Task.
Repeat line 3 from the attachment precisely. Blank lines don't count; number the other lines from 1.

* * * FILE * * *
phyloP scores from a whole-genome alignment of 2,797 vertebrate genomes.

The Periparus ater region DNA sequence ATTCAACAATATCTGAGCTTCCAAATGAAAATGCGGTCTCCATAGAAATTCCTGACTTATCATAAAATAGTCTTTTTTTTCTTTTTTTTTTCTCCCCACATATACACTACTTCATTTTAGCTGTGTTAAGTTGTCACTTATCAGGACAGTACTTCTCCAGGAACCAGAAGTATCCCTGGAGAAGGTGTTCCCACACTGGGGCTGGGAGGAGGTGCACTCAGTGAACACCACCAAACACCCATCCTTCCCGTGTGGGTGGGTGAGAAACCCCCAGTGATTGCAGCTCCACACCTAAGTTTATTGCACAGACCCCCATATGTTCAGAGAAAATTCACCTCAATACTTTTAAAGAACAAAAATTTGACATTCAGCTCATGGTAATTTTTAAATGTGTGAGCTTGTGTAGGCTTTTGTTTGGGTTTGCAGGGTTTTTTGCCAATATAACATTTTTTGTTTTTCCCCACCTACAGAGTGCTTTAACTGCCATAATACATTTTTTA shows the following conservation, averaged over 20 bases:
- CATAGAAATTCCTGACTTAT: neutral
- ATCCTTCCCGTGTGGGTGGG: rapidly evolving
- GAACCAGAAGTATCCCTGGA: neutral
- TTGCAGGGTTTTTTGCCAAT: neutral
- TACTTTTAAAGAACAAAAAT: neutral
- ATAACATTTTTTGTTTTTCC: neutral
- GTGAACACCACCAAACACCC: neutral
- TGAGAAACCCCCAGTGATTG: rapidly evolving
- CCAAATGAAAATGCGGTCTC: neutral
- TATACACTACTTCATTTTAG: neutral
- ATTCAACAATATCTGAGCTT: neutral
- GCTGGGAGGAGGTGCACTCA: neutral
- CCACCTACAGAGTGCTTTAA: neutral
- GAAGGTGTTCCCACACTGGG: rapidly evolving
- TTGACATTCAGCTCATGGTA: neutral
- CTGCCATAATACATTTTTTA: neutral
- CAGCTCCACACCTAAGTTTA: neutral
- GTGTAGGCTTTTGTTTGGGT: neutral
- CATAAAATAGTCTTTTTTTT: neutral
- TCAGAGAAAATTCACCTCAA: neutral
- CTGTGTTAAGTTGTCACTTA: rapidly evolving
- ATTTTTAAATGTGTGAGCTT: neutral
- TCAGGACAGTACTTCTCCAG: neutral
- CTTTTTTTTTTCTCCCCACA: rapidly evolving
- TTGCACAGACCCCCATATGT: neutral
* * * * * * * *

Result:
- CATAGAAATTCCTGACTTAT: neutral